Use and environmental exposure inevitably lead to wear and corrosion of precision surfaces. Left unchecked corrosion can impede performance and can ultimately lead to component failure, sometimes with catastrophic results. Inspectors at repair and refurbishment facilities must be able to accurately measure corrosion and determine its severity in terms of pit depth and areal coverage. One small diameter, 0.002” deep pit may be acceptable; however, if a significant portion of the surface is corroded, its strength may be just as compromised as if a single large corrosion feature were present.
The most used method to measure corrosion is visual inspection. This method is very open to interpretation, however, and operators typically only estimate the depths of what appear to be the most severe features. There is also no established method to estimate the actual area affected by corrosion pits. Lastly, because pit depth measurement is inaccurate inspectors must round up as a safety factor, which frequently leads to scrapping of components which are not necessarily beyond specification.
Nanometer resolution metrology systems can provide more exact, quantitative, 3D corrosion data. These systems, however, are typically too expensive to be affordable for most factory and repair facilities. The systems are typically too susceptible to vibration and noise for shop floor use. They are also most often confined to a measurement stand in a metrology lab, making measurement of large components impractical.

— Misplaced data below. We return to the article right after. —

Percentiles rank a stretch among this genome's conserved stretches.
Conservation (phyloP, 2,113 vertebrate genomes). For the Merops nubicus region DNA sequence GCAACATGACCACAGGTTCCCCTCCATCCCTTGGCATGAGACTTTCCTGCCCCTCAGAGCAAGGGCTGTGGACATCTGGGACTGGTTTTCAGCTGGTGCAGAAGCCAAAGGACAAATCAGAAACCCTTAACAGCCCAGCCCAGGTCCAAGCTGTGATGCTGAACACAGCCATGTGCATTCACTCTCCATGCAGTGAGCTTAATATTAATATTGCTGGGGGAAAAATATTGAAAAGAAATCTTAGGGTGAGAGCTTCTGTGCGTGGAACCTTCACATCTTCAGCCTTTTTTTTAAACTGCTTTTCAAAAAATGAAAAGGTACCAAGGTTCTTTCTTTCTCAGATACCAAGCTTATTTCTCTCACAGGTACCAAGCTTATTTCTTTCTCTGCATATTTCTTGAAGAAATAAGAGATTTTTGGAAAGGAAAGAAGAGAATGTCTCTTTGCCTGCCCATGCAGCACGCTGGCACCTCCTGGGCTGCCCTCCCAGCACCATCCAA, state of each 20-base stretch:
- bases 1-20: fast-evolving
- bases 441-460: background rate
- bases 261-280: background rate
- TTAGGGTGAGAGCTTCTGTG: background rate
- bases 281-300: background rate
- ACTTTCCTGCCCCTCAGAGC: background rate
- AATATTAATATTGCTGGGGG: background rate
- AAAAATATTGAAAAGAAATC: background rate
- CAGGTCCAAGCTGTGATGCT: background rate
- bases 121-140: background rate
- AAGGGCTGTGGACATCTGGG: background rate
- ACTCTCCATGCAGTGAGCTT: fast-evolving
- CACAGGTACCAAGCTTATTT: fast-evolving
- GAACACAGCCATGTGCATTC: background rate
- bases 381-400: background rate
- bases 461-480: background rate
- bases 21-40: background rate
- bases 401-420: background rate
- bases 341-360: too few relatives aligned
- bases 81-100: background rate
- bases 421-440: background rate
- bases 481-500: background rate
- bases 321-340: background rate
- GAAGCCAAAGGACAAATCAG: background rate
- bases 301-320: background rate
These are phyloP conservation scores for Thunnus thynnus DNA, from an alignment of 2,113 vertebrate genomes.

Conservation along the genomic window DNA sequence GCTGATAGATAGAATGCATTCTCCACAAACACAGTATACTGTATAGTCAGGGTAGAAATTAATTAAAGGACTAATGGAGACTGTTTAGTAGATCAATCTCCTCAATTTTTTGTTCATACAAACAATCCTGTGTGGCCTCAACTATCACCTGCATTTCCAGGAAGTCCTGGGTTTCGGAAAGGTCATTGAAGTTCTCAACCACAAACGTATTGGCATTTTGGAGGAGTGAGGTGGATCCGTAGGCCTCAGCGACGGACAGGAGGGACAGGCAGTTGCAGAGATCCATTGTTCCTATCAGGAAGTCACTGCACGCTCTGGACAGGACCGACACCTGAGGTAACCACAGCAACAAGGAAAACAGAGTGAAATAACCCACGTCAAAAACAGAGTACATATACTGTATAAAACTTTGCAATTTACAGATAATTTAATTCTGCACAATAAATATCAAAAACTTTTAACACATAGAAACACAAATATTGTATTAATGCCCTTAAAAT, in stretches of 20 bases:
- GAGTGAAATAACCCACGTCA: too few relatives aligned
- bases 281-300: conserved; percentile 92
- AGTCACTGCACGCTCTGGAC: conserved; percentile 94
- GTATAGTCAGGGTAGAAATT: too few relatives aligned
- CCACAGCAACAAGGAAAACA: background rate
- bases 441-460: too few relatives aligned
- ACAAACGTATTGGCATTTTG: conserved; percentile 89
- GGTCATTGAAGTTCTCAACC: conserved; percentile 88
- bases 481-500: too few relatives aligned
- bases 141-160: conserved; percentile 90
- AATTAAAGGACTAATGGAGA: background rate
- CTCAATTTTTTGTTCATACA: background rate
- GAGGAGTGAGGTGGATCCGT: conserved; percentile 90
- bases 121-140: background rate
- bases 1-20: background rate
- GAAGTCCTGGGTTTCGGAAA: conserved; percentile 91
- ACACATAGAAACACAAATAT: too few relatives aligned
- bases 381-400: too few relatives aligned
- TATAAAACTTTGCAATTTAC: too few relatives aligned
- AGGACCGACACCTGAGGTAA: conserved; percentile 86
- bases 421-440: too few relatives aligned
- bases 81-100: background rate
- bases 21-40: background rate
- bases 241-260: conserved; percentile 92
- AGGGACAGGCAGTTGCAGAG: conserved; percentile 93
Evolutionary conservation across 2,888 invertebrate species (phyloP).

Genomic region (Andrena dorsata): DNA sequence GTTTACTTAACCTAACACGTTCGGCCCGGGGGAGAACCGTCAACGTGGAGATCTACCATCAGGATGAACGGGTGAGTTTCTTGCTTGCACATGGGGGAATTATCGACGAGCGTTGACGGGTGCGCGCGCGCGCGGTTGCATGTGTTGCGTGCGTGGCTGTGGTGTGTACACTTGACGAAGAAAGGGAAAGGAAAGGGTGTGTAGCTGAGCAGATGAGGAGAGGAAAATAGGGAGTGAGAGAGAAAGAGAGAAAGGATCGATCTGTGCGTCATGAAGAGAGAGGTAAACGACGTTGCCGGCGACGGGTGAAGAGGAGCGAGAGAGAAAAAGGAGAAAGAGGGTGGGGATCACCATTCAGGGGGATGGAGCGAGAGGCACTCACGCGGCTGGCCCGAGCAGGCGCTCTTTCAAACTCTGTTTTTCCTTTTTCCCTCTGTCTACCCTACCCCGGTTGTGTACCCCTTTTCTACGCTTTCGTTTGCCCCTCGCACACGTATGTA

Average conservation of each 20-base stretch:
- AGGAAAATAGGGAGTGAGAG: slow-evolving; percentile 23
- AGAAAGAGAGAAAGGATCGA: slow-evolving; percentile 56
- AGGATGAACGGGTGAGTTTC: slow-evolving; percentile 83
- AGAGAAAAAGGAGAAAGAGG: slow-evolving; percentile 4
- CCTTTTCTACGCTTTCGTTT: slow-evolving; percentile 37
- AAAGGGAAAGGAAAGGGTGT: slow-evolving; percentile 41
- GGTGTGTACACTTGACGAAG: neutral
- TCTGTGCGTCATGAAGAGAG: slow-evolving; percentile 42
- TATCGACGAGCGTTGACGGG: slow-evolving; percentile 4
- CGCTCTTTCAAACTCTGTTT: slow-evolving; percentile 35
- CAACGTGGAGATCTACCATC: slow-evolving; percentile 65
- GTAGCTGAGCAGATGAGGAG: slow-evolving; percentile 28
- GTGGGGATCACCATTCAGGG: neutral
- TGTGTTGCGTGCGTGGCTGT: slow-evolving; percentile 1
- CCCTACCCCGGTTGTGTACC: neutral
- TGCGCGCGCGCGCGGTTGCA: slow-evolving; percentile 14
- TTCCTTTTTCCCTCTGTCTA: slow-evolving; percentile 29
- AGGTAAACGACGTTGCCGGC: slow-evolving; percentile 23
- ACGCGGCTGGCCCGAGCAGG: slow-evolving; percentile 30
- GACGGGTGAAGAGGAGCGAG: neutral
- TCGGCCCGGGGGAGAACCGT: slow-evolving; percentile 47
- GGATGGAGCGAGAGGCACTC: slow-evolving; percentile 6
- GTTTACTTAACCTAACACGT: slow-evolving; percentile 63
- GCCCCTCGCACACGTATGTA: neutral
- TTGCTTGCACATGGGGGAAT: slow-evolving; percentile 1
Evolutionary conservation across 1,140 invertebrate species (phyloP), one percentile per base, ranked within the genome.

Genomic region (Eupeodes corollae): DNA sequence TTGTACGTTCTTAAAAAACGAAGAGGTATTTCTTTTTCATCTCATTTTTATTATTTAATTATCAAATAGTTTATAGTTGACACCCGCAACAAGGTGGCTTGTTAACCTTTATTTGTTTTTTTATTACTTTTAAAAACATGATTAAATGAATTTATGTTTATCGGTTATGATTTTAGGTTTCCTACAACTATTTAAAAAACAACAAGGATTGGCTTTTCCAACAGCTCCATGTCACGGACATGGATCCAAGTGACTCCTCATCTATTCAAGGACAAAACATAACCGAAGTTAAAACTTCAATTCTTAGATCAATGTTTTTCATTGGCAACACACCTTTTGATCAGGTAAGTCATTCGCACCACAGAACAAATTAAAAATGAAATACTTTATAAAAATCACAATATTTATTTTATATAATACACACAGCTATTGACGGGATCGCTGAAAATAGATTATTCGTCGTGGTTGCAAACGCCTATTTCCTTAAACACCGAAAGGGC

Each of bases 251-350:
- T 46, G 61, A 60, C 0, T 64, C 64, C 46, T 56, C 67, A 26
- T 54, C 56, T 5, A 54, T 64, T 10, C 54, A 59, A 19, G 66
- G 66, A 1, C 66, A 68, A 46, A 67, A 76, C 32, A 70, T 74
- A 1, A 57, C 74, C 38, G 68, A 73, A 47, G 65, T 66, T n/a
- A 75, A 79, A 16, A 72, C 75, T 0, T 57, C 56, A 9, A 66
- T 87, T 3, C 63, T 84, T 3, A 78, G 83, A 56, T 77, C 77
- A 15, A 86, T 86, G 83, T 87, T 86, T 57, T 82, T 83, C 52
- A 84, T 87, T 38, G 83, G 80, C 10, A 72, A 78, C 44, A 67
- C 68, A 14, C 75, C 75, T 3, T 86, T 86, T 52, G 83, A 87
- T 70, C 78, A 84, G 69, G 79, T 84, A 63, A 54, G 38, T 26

The 4D InSpec Surface Gauge is the first instrument to combine the speed and portability of a handheld gauge with the measurement resolution of much more expensive metrology systems. Unlike a depth gauge, which can assess just one feature at a time, the 4D InSpec instantaneously calculates the depth, width and volume of all pits within the field of view. An inspector can measure many fields of view per minute to quantify large portions of corroded components, providing a thorough and accurate assessment of the severity of corrosion.
Corrosion often occurs in corners and near edges — area of high stress, high temperatures or component-to-component contact. The 4D InSpec’s large depth of focus makes it possible for inspectors to access corners to measure corrosion in areas that no other system can access. The included software automatically removes surface curvature to accurately report the depths of all pits, as well as the maximum depth, the number of pits in an area, the percentage of area covered by pits, and the pit density. Height and width measurements are traceable to standards.
Additionally, an optional fold mirror attachment allows the 4D InSpec to function like a borescope, allowing inspectors to assess corrosion on fillets, on the interiors of pipes, and in other areas without direct line-of-sight.
The 4D InSpec Surface Gauge provides a thorough, accurate, repeatable assessment of all the precision surfaces of complex components. With a low purchase price and little ongoing maintenance the gauge makes high resolution measurement affordable for both small and large manufacturing and repair facilities. By fundamentally changing the way companies measure corrosion, the 4D InSpec helps companies properly identify potentially damaging corrosion, as well as avoiding the costly scrapping of expensive components that are truly within specification.